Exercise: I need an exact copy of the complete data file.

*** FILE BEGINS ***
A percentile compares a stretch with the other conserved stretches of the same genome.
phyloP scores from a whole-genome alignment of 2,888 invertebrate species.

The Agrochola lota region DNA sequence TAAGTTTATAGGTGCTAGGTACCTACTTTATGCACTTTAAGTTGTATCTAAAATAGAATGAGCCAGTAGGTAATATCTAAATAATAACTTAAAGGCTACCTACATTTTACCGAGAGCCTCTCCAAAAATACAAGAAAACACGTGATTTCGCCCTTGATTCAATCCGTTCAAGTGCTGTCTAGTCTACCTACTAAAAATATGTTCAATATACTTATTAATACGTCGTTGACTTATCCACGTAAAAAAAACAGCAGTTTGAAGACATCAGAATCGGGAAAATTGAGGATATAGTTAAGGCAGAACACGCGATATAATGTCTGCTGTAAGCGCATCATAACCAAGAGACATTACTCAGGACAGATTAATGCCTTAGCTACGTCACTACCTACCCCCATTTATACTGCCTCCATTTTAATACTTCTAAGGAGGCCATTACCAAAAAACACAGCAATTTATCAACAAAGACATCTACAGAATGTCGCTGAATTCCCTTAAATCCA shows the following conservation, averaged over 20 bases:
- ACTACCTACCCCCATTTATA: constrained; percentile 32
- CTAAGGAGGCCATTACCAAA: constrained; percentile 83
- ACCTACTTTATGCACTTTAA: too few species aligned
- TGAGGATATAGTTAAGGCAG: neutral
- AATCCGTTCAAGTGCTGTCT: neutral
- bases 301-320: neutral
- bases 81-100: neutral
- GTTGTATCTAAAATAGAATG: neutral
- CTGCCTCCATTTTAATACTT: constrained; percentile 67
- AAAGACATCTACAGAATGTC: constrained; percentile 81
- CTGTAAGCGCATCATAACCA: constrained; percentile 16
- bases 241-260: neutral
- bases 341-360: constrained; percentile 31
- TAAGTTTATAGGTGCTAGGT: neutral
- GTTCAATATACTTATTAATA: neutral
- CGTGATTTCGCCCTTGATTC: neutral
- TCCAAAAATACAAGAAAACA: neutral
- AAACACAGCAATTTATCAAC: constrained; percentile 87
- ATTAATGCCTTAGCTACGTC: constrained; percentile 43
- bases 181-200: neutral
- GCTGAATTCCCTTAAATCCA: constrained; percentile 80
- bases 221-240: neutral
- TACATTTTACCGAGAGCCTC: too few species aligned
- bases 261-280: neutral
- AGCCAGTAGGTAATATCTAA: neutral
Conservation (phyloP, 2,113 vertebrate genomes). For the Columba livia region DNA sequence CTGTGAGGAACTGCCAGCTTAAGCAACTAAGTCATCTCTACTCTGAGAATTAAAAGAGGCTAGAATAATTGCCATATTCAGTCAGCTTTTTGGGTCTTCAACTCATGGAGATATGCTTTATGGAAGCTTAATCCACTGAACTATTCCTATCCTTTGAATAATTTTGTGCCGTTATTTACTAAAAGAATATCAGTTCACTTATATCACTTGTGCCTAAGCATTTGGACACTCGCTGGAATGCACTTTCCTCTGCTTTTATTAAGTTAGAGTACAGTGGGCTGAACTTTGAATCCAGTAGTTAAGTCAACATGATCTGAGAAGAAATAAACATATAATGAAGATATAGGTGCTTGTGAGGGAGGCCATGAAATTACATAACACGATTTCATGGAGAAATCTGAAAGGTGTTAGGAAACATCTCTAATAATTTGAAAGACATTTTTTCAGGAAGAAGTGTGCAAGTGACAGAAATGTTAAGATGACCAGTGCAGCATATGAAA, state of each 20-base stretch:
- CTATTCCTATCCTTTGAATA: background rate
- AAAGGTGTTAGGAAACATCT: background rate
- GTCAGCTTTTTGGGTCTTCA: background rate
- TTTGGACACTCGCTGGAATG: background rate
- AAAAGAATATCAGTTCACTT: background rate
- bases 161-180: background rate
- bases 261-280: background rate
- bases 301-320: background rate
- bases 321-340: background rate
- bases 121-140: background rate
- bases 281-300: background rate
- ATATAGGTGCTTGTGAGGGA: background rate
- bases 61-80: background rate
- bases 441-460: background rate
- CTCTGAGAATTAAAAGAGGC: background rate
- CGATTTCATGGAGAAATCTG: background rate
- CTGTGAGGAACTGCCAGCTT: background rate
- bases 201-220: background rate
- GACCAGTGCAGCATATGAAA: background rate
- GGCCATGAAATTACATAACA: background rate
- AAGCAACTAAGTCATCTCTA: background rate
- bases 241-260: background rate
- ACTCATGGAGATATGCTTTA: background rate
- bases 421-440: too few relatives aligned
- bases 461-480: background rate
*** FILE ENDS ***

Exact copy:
A percentile compares a stretch with the other conserved stretches of the same genome.
phyloP scores from a whole-genome alignment of 2,888 invertebrate species.

The Agrochola lota region DNA sequence TAAGTTTATAGGTGCTAGGTACCTACTTTATGCACTTTAAGTTGTATCTAAAATAGAATGAGCCAGTAGGTAATATCTAAATAATAACTTAAAGGCTACCTACATTTTACCGAGAGCCTCTCCAAAAATACAAGAAAACACGTGATTTCGCCCTTGATTCAATCCGTTCAAGTGCTGTCTAGTCTACCTACTAAAAATATGTTCAATATACTTATTAATACGTCGTTGACTTATCCACGTAAAAAAAACAGCAGTTTGAAGACATCAGAATCGGGAAAATTGAGGATATAGTTAAGGCAGAACACGCGATATAATGTCTGCTGTAAGCGCATCATAACCAAGAGACATTACTCAGGACAGATTAATGCCTTAGCTACGTCACTACCTACCCCCATTTATACTGCCTCCATTTTAATACTTCTAAGGAGGCCATTACCAAAAAACACAGCAATTTATCAACAAAGACATCTACAGAATGTCGCTGAATTCCCTTAAATCCA shows the following conservation, averaged over 20 bases:
- ACTACCTACCCCCATTTATA: constrained; percentile 32
- CTAAGGAGGCCATTACCAAA: constrained; percentile 83
- ACCTACTTTATGCACTTTAA: too few species aligned
- TGAGGATATAGTTAAGGCAG: neutral
- AATCCGTTCAAGTGCTGTCT: neutral
- bases 301-320: neutral
- bases 81-100: neutral
- GTTGTATCTAAAATAGAATG: neutral
- CTGCCTCCATTTTAATACTT: constrained; percentile 67
- AAAGACATCTACAGAATGTC: constrained; percentile 81
- CTGTAAGCGCATCATAACCA: constrained; percentile 16
- bases 241-260: neutral
- bases 341-360: constrained; percentile 31
- TAAGTTTATAGGTGCTAGGT: neutral
- GTTCAATATACTTATTAATA: neutral
- CGTGATTTCGCCCTTGATTC: neutral
- TCCAAAAATACAAGAAAACA: neutral
- AAACACAGCAATTTATCAAC: constrained; percentile 87
- ATTAATGCCTTAGCTACGTC: constrained; percentile 43
- bases 181-200: neutral
- GCTGAATTCCCTTAAATCCA: constrained; percentile 80
- bases 221-240: neutral
- TACATTTTACCGAGAGCCTC: too few species aligned
- bases 261-280: neutral
- AGCCAGTAGGTAATATCTAA: neutral
Conservation (phyloP, 2,113 vertebrate genomes). For the Columba livia region DNA sequence CTGTGAGGAACTGCCAGCTTAAGCAACTAAGTCATCTCTACTCTGAGAATTAAAAGAGGCTAGAATAATTGCCATATTCAGTCAGCTTTTTGGGTCTTCAACTCATGGAGATATGCTTTATGGAAGCTTAATCCACTGAACTATTCCTATCCTTTGAATAATTTTGTGCCGTTATTTACTAAAAGAATATCAGTTCACTTATATCACTTGTGCCTAAGCATTTGGACACTCGCTGGAATGCACTTTCCTCTGCTTTTATTAAGTTAGAGTACAGTGGGCTGAACTTTGAATCCAGTAGTTAAGTCAACATGATCTGAGAAGAAATAAACATATAATGAAGATATAGGTGCTTGTGAGGGAGGCCATGAAATTACATAACACGATTTCATGGAGAAATCTGAAAGGTGTTAGGAAACATCTCTAATAATTTGAAAGACATTTTTTCAGGAAGAAGTGTGCAAGTGACAGAAATGTTAAGATGACCAGTGCAGCATATGAAA, state of each 20-base stretch:
- CTATTCCTATCCTTTGAATA: background rate
- AAAGGTGTTAGGAAACATCT: background rate
- GTCAGCTTTTTGGGTCTTCA: background rate
- TTTGGACACTCGCTGGAATG: background rate
- AAAAGAATATCAGTTCACTT: background rate
- bases 161-180: background rate
- bases 261-280: background rate
- bases 301-320: background rate
- bases 321-340: background rate
- bases 121-140: background rate
- bases 281-300: background rate
- ATATAGGTGCTTGTGAGGGA: background rate
- bases 61-80: background rate
- bases 441-460: background rate
- CTCTGAGAATTAAAAGAGGC: background rate
- CGATTTCATGGAGAAATCTG: background rate
- CTGTGAGGAACTGCCAGCTT: background rate
- bases 201-220: background rate
- GACCAGTGCAGCATATGAAA: background rate
- GGCCATGAAATTACATAACA: background rate
- AAGCAACTAAGTCATCTCTA: background rate
- bases 241-260: background rate
- ACTCATGGAGATATGCTTTA: background rate
- bases 421-440: too few relatives aligned
- bases 461-480: background rate